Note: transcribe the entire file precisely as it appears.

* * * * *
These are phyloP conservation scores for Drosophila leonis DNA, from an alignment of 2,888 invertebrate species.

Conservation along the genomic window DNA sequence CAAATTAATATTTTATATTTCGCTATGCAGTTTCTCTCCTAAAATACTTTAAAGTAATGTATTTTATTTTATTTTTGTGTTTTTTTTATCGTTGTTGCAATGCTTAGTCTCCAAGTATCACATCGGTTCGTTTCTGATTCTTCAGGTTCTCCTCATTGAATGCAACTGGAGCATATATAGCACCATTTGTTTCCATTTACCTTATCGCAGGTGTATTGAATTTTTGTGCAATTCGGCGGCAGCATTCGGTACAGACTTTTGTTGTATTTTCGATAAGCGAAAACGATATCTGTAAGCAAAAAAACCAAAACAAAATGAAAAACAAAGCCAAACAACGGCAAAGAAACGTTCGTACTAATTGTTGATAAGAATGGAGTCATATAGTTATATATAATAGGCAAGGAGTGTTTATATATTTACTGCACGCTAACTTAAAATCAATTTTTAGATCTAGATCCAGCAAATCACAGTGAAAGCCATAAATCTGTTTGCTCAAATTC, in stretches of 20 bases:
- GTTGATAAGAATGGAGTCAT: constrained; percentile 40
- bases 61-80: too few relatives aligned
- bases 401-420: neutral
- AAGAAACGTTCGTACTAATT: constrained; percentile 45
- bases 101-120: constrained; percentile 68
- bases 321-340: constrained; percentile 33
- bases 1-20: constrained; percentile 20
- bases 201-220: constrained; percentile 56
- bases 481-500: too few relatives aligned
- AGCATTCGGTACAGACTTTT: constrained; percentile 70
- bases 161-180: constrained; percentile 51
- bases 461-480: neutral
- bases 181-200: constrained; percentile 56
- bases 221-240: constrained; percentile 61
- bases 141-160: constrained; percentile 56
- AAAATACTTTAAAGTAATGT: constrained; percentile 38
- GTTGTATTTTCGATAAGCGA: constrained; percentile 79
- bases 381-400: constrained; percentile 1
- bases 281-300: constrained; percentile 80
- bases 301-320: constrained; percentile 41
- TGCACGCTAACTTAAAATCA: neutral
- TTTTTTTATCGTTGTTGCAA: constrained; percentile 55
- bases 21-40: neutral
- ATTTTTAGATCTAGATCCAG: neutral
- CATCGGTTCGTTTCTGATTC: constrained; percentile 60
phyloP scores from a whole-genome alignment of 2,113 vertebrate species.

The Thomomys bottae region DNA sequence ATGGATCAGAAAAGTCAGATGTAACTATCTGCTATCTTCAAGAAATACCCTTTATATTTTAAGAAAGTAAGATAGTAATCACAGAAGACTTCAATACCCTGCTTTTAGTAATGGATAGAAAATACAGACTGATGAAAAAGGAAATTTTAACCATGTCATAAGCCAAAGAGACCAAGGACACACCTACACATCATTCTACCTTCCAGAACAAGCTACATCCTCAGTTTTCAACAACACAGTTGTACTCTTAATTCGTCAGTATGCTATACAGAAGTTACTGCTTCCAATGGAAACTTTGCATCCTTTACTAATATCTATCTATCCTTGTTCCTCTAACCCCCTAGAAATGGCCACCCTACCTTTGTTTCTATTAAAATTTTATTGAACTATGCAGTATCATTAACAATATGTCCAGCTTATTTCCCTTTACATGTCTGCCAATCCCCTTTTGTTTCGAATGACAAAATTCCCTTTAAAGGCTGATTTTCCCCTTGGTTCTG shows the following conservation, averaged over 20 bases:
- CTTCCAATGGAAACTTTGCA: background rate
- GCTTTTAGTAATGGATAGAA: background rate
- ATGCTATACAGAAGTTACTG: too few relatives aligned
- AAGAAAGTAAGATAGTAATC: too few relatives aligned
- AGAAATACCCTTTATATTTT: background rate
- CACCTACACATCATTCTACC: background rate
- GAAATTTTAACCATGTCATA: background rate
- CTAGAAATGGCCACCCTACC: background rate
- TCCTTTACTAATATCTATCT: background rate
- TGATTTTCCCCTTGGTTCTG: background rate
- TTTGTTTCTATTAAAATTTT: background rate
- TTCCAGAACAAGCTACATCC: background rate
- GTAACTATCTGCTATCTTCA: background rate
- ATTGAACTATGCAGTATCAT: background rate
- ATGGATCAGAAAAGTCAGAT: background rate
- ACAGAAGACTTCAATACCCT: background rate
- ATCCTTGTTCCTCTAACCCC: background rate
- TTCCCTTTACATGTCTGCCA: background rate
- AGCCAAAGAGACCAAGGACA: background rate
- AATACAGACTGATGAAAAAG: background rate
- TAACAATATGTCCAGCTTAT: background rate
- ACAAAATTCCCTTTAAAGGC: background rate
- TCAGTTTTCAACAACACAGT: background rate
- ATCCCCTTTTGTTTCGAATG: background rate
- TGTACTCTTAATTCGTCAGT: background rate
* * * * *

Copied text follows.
These are phyloP conservation scores for Drosophila leonis DNA, from an alignment of 2,888 invertebrate species.

Conservation along the genomic window DNA sequence CAAATTAATATTTTATATTTCGCTATGCAGTTTCTCTCCTAAAATACTTTAAAGTAATGTATTTTATTTTATTTTTGTGTTTTTTTTATCGTTGTTGCAATGCTTAGTCTCCAAGTATCACATCGGTTCGTTTCTGATTCTTCAGGTTCTCCTCATTGAATGCAACTGGAGCATATATAGCACCATTTGTTTCCATTTACCTTATCGCAGGTGTATTGAATTTTTGTGCAATTCGGCGGCAGCATTCGGTACAGACTTTTGTTGTATTTTCGATAAGCGAAAACGATATCTGTAAGCAAAAAAACCAAAACAAAATGAAAAACAAAGCCAAACAACGGCAAAGAAACGTTCGTACTAATTGTTGATAAGAATGGAGTCATATAGTTATATATAATAGGCAAGGAGTGTTTATATATTTACTGCACGCTAACTTAAAATCAATTTTTAGATCTAGATCCAGCAAATCACAGTGAAAGCCATAAATCTGTTTGCTCAAATTC, in stretches of 20 bases:
- GTTGATAAGAATGGAGTCAT: constrained; percentile 40
- bases 61-80: too few relatives aligned
- bases 401-420: neutral
- AAGAAACGTTCGTACTAATT: constrained; percentile 45
- bases 101-120: constrained; percentile 68
- bases 321-340: constrained; percentile 33
- bases 1-20: constrained; percentile 20
- bases 201-220: constrained; percentile 56
- bases 481-500: too few relatives aligned
- AGCATTCGGTACAGACTTTT: constrained; percentile 70
- bases 161-180: constrained; percentile 51
- bases 461-480: neutral
- bases 181-200: constrained; percentile 56
- bases 221-240: constrained; percentile 61
- bases 141-160: constrained; percentile 56
- AAAATACTTTAAAGTAATGT: constrained; percentile 38
- GTTGTATTTTCGATAAGCGA: constrained; percentile 79
- bases 381-400: constrained; percentile 1
- bases 281-300: constrained; percentile 80
- bases 301-320: constrained; percentile 41
- TGCACGCTAACTTAAAATCA: neutral
- TTTTTTTATCGTTGTTGCAA: constrained; percentile 55
- bases 21-40: neutral
- ATTTTTAGATCTAGATCCAG: neutral
- CATCGGTTCGTTTCTGATTC: constrained; percentile 60
phyloP scores from a whole-genome alignment of 2,113 vertebrate species.

The Thomomys bottae region DNA sequence ATGGATCAGAAAAGTCAGATGTAACTATCTGCTATCTTCAAGAAATACCCTTTATATTTTAAGAAAGTAAGATAGTAATCACAGAAGACTTCAATACCCTGCTTTTAGTAATGGATAGAAAATACAGACTGATGAAAAAGGAAATTTTAACCATGTCATAAGCCAAAGAGACCAAGGACACACCTACACATCATTCTACCTTCCAGAACAAGCTACATCCTCAGTTTTCAACAACACAGTTGTACTCTTAATTCGTCAGTATGCTATACAGAAGTTACTGCTTCCAATGGAAACTTTGCATCCTTTACTAATATCTATCTATCCTTGTTCCTCTAACCCCCTAGAAATGGCCACCCTACCTTTGTTTCTATTAAAATTTTATTGAACTATGCAGTATCATTAACAATATGTCCAGCTTATTTCCCTTTACATGTCTGCCAATCCCCTTTTGTTTCGAATGACAAAATTCCCTTTAAAGGCTGATTTTCCCCTTGGTTCTG shows the following conservation, averaged over 20 bases:
- CTTCCAATGGAAACTTTGCA: background rate
- GCTTTTAGTAATGGATAGAA: background rate
- ATGCTATACAGAAGTTACTG: too few relatives aligned
- AAGAAAGTAAGATAGTAATC: too few relatives aligned
- AGAAATACCCTTTATATTTT: background rate
- CACCTACACATCATTCTACC: background rate
- GAAATTTTAACCATGTCATA: background rate
- CTAGAAATGGCCACCCTACC: background rate
- TCCTTTACTAATATCTATCT: background rate
- TGATTTTCCCCTTGGTTCTG: background rate
- TTTGTTTCTATTAAAATTTT: background rate
- TTCCAGAACAAGCTACATCC: background rate
- GTAACTATCTGCTATCTTCA: background rate
- ATTGAACTATGCAGTATCAT: background rate
- ATGGATCAGAAAAGTCAGAT: background rate
- ACAGAAGACTTCAATACCCT: background rate
- ATCCTTGTTCCTCTAACCCC: background rate
- TTCCCTTTACATGTCTGCCA: background rate
- AGCCAAAGAGACCAAGGACA: background rate
- AATACAGACTGATGAAAAAG: background rate
- TAACAATATGTCCAGCTTAT: background rate
- ACAAAATTCCCTTTAAAGGC: background rate
- TCAGTTTTCAACAACACAGT: background rate
- ATCCCCTTTTGTTTCGAATG: background rate
- TGTACTCTTAATTCGTCAGT: background rate